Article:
Latest Biodiversity Stories
New research from the University of Guelph, published Tuesday in the journal Biodiversity and Conservation, says that allowing industrial extraction in a northern Ontario old-growth red pine forest – the largest remaining in the world – would significantly threaten biodiversity in Canada.
Spiders, beetles and worms might look creepy, but these creatures tell us a lot about biodiversity. Students are being challenged to count the creepy-crawlies’ eyes, legs and antennae and compare them with specimens found by astronauts on an underground adventure in September.
The death of individual species is not the only concern for biologists worried about groups of animals, such as frogs or the "big cats," going extinct.
The pesticides, many of which are currently used in Europe and Australia, are responsible for reducing the regional diversity of invertebrates in streams and rivers by up to 42 percent
In a new extensive study scientists explore the diversity within the New Zealand Lepidiums oleraceum and allied species.
Although scientists have known since the middle of the 19th century that the tropics are teeming with species while the poles harbor relatively few, the origin of the most dramatic and pervasive biodiversity on Earth has never been clear.
All over the world, animal and plant species are being threatened by extinction, likely at the hand of humans encroaching on their ecosystem or affecting the environment in some other way.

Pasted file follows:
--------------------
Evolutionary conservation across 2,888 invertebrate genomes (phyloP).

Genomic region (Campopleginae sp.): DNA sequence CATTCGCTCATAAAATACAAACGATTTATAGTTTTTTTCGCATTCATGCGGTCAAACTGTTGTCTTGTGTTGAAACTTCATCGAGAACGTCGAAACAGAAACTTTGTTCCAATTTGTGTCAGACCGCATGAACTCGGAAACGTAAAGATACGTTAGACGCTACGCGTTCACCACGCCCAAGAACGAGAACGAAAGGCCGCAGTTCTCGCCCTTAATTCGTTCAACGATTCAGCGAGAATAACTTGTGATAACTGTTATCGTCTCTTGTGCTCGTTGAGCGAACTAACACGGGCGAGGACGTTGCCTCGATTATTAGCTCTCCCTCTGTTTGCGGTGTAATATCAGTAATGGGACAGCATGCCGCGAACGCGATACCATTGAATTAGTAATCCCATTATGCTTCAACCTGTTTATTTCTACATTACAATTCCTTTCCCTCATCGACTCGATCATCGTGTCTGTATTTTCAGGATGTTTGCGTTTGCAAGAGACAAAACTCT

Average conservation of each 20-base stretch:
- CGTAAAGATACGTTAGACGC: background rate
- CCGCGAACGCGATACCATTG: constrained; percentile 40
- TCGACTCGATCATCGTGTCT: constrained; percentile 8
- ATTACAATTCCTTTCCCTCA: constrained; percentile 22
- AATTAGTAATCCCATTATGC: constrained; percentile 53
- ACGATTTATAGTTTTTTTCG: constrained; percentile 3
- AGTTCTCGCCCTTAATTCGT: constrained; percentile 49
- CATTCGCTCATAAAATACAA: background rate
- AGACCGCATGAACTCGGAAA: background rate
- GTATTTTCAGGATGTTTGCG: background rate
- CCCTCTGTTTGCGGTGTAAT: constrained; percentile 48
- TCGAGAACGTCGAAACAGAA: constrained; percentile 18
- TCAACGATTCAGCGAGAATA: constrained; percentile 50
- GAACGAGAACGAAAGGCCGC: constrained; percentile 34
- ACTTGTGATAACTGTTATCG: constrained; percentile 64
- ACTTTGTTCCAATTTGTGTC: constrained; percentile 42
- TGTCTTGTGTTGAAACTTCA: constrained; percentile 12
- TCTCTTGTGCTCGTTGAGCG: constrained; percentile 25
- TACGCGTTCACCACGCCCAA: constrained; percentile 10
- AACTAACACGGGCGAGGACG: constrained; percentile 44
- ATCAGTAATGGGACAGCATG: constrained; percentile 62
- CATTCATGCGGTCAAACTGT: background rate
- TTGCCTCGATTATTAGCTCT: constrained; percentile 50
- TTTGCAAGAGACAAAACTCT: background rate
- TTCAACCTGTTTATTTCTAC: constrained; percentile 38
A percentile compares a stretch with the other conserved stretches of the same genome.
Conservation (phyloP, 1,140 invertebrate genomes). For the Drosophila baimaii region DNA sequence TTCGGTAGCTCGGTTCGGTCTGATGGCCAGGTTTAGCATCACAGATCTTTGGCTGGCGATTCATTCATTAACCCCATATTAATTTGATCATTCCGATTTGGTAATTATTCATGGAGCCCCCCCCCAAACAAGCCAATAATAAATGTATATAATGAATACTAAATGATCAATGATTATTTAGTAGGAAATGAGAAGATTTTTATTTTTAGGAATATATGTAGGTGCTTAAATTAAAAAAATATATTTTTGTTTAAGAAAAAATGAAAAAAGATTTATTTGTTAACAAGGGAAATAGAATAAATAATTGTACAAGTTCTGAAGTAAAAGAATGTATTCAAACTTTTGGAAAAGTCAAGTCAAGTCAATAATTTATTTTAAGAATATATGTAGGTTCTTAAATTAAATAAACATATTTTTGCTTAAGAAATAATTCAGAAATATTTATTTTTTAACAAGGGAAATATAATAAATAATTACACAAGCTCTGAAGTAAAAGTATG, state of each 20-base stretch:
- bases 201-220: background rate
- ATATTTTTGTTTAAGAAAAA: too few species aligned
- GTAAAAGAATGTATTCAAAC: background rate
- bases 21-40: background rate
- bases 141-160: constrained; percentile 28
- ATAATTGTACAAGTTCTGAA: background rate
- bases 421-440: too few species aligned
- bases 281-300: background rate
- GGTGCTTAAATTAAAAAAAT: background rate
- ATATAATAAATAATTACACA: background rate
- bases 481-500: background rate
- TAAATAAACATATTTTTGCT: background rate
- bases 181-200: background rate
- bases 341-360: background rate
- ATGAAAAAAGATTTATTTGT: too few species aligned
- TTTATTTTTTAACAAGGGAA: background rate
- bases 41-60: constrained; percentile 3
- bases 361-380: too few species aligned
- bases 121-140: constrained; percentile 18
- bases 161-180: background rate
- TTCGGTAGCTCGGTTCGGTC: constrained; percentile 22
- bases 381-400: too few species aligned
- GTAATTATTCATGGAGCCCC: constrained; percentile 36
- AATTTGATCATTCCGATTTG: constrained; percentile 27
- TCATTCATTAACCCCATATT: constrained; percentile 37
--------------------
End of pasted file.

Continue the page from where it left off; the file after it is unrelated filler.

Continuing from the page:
Over the years ecologists have shown how biological diversity benefits the health of small, natural communities.
Heirloom plants are plants that were grown centuries ago, handed down through the generations, and are still grown today without genetic modification. Heirloom plants maintain their traits year after year even though they are subjected to open pollination. Growing heirlooms is becoming more popular in North America and Europe because of their resistance to disease, pests, and extreme weather. Plants that have been genetically altered through artificial means, otherwise known as hybrids,...
Conservation Biology is a peer-reviewed academic journal of the Society for Conservation Biology. It was established in 1987 and is published by Wiley-Blackwell. Conservation Biology was originally developed to provide a global voice for an emerging discipline. It quickly became the most important journal dealing with the topic of biological diversity. Editor-in-chief is Gary Meffe; managing editor is Ellen Main. Stanley A. Temple, President of the SCB from 1991-1993, said: “The...
- Growing in low tufty patches.